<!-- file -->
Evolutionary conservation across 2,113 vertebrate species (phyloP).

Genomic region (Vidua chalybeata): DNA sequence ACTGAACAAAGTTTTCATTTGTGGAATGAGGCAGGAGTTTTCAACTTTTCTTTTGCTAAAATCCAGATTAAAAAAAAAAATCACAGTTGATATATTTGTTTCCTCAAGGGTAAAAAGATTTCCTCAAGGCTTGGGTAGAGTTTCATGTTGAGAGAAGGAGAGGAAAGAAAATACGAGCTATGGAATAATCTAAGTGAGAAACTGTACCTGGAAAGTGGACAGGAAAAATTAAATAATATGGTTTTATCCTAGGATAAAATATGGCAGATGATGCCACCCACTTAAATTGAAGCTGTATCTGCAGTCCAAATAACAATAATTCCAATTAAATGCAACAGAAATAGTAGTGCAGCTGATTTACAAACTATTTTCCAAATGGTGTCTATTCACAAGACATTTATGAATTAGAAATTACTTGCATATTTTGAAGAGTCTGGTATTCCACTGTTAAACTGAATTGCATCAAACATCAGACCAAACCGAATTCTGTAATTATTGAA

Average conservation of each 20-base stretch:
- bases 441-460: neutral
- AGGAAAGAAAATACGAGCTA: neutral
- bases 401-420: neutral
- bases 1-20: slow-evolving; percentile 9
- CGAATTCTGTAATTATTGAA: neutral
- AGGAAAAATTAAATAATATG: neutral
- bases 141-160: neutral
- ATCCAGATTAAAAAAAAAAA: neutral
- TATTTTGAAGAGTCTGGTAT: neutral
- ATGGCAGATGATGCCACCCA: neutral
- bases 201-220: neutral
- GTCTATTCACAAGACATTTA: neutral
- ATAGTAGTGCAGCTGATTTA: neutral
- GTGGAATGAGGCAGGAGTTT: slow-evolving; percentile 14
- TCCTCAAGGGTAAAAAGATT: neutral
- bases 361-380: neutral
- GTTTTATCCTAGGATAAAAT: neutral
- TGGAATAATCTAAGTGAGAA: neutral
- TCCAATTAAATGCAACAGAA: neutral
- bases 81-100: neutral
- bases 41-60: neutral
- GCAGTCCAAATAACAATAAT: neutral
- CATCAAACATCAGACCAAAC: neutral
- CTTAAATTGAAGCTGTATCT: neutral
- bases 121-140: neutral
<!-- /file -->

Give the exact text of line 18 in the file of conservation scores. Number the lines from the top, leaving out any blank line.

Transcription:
- TCCTCAAGGGTAAAAAGATT: neutral